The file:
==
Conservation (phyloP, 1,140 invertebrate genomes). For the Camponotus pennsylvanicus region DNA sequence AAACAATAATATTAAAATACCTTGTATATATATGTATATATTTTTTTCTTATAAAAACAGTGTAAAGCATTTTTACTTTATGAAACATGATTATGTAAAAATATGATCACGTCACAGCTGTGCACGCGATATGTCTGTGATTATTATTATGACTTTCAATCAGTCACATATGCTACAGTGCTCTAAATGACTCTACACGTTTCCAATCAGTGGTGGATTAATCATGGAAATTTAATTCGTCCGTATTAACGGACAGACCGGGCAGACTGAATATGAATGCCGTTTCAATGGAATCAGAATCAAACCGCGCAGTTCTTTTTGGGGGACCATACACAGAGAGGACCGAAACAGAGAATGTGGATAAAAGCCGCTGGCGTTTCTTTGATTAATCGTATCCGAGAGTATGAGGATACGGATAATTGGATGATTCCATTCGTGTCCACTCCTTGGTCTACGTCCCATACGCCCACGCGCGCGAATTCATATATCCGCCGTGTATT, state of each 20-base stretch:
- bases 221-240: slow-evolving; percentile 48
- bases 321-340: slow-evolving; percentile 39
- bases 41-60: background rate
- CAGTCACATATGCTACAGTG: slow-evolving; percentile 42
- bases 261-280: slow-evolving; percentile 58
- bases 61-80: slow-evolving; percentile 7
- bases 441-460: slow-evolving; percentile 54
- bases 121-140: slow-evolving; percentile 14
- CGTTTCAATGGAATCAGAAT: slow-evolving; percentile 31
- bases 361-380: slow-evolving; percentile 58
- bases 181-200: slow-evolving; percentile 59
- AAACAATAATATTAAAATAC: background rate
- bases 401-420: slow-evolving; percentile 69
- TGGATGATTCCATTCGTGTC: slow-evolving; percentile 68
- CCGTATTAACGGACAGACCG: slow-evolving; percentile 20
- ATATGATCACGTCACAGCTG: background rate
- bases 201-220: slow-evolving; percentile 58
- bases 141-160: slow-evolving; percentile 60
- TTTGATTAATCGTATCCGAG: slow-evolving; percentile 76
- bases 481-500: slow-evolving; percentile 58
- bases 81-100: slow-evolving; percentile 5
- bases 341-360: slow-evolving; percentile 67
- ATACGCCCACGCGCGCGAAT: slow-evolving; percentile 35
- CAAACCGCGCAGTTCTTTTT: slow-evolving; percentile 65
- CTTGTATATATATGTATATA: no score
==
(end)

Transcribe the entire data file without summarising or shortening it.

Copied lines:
Conservation (phyloP, 1,140 invertebrate genomes). For the Camponotus pennsylvanicus region DNA sequence AAACAATAATATTAAAATACCTTGTATATATATGTATATATTTTTTTCTTATAAAAACAGTGTAAAGCATTTTTACTTTATGAAACATGATTATGTAAAAATATGATCACGTCACAGCTGTGCACGCGATATGTCTGTGATTATTATTATGACTTTCAATCAGTCACATATGCTACAGTGCTCTAAATGACTCTACACGTTTCCAATCAGTGGTGGATTAATCATGGAAATTTAATTCGTCCGTATTAACGGACAGACCGGGCAGACTGAATATGAATGCCGTTTCAATGGAATCAGAATCAAACCGCGCAGTTCTTTTTGGGGGACCATACACAGAGAGGACCGAAACAGAGAATGTGGATAAAAGCCGCTGGCGTTTCTTTGATTAATCGTATCCGAGAGTATGAGGATACGGATAATTGGATGATTCCATTCGTGTCCACTCCTTGGTCTACGTCCCATACGCCCACGCGCGCGAATTCATATATCCGCCGTGTATT, state of each 20-base stretch:
- bases 221-240: slow-evolving; percentile 48
- bases 321-340: slow-evolving; percentile 39
- bases 41-60: background rate
- CAGTCACATATGCTACAGTG: slow-evolving; percentile 42
- bases 261-280: slow-evolving; percentile 58
- bases 61-80: slow-evolving; percentile 7
- bases 441-460: slow-evolving; percentile 54
- bases 121-140: slow-evolving; percentile 14
- CGTTTCAATGGAATCAGAAT: slow-evolving; percentile 31
- bases 361-380: slow-evolving; percentile 58
- bases 181-200: slow-evolving; percentile 59
- AAACAATAATATTAAAATAC: background rate
- bases 401-420: slow-evolving; percentile 69
- TGGATGATTCCATTCGTGTC: slow-evolving; percentile 68
- CCGTATTAACGGACAGACCG: slow-evolving; percentile 20
- ATATGATCACGTCACAGCTG: background rate
- bases 201-220: slow-evolving; percentile 58
- bases 141-160: slow-evolving; percentile 60
- TTTGATTAATCGTATCCGAG: slow-evolving; percentile 76
- bases 481-500: slow-evolving; percentile 58
- bases 81-100: slow-evolving; percentile 5
- bases 341-360: slow-evolving; percentile 67
- ATACGCCCACGCGCGCGAAT: slow-evolving; percentile 35
- CAAACCGCGCAGTTCTTTTT: slow-evolving; percentile 65
- CTTGTATATATATGTATATA: no score